In the sweltering Friday heat, Elliott Harding stood on the steps of the Albemarle County Circuit Courthouse and pleaded to both sides of the political aisle in his bid to unseat state Sen. R. Creigh Deeds, D-Bath.
In kicking off his campaign as an independent for the 25th Senate District, Harding drew a small crowd, including Republican Albemarle County Commonwealth’s Attorney Robert Tracci, former Republican House of Delegates candidate Richard Fox and former Democratic City Council candidate Don Gathers.
Harding, a local attorney who wasn’t certified to appear on the ballot until last week, appealed to liberals and conservatives in what could be an uphill climb to oust Deeds.
“I find myself to the left of him and to the right of him,” Harding said.
The 29-year-old said it’s time for a change in the district, pointing out that when Deeds started his political career as the commonwealth’s attorney in Bath County in 1987, Harding wasn’t even born.
Deeds went on to serve in the House of Delegates from 1992 to 2001 before winning election to his current seat. The district covers part of Albemarle County, all of Charlottesville, Buena Vista, Covington and Lexington, and all of Alleghany, Bath, Nelson, Highland and Rockbridge counties.
Harding was chair of the Albemarle County Republican Committee in 2016 and served on the board of directors of the Region Ten Community Services Board from 2015 to 2017.
He graduated from the University of Virginia in 2012 and law school at Washington and Lee University in 2015.
Launching what Harding called an “aggressive” campaign, he attacked Deeds’ record as a senator and candidate for attorney general and governor.
In 2005, while running for state attorney general, Deeds disagreed with a U.S. Supreme Court ruling limiting the death penalty and advocated for expanding it in other ways. Deeds also had spoken against same-sex marriage and, although he was endorsed by the National Rifle’s Association in 2005, now advocates for gun control measures. Since the death of his son in 2013, Deeds has been most focused on improving mental health care.
Harding’s main campaign issue will be criminal justice reform.
“Too many of those people don’t have a voice anymore, and the families have seen themselves kicked to the curb,” he said.
Most of Harding’s points focused on moving control of many policies from the General Assembly to localities.
He railed against Dominion Energy’s Atlantic Coast Pipeline and expounded on the rights of landowners to use solar energy.
He advocated for a less wide-scale form of school choice than most supporters of that system. He’d like to start by giving children at risk of falling behind or with developmental or behavioral issues a chance to choose better schools before considering the option for all students.
“People with means already have access to go into the schools of their choice, but people should all have the ability to go to the schools of their choice,” he said.
Harding also wants to change the Department of Education’s Standards of Learning tests. He said local school divisions and parents should form the curriculum rather than state officials in Richmond.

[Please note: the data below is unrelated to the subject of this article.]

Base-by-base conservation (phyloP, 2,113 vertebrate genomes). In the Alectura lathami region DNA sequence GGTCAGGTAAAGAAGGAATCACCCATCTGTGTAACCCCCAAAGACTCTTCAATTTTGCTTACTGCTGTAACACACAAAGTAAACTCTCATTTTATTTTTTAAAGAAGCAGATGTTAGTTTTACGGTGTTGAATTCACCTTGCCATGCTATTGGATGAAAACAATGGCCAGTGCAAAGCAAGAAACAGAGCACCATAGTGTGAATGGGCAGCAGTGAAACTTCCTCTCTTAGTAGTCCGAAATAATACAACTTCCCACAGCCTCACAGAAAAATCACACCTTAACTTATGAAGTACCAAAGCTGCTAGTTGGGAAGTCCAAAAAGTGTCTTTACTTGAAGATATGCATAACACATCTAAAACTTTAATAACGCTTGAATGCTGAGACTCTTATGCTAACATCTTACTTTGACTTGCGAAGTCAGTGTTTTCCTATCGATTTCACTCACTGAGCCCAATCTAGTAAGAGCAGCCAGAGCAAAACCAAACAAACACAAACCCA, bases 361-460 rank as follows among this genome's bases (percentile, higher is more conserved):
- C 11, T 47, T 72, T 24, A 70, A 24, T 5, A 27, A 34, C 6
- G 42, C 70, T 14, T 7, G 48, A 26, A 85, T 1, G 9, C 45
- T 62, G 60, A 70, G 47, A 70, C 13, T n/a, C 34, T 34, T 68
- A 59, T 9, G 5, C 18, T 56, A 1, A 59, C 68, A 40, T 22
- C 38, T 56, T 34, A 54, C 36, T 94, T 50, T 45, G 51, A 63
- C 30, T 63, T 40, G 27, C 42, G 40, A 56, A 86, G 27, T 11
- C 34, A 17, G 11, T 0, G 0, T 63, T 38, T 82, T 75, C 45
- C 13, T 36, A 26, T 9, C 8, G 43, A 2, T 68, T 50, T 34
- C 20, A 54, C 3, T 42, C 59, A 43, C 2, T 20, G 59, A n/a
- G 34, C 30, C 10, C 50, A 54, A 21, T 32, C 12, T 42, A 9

Another issue Harding discussed was abolishing the Department of Alcoholic Beverage Control. The department, he says, acts more like an aggressive law enforcement agency than a regulatory body.
Harding cautioned that the state’s liquor laws wouldn’t be eliminated, but said a more lax approach would encourage free enterprise, a model in other states that allow private liquor stores or grocery stores and gas stations to sell liquor.
“There are ways to regulate and oversee the sales without having to have the stranglehold,” he said. “It’s not a free-for-all [with the ABC]. Moonshine’s not getting poured on the streets. I think beer and liquor should be able to be sold in the same store, it’s ridiculous.”
Harding acknowledged that his role as one of the attorneys for The Monument Fund in its lawsuit against Charlottesville could leave a sour taste with potential area voters.
The lawsuit challenges City Council votes to remove the statues of Confederate Gens. Robert E. Lee and Thomas “Stonewall” Jackson.
Harding said he became involved because “it’s the law” that the statues cannot be moved. He’s in favor of contextualizing the statues with information not just about their installation, but about the history since.
“I don’t think maintaining a debate about 1850 or 1920 is positive,” he said. “The same Virginia that is being recognized [in those statues] is the same Virginia that gave us the first black elected governor in the United States.
“Taking these down doesn’t fix the immediate problems that are facing people, and it totally obfuscates what is real process.”
Harding used the chance to point out that Deeds was a co-sponsor of a bill in 1998 that created the list that protects specific war memorials. The Monument Fund has argued that the council’s votes violated state law.
Harding plans to hold a campaign volunteer kickoff next week.
He’s got slightly more than three months to make his case to the vast district that stretches from Charlottesville to West Virginia. But he said he is ready to spread his message.
“I’m going to put a lot of miles on my car,” he said. “It’ll be a shoe-leather campaign.”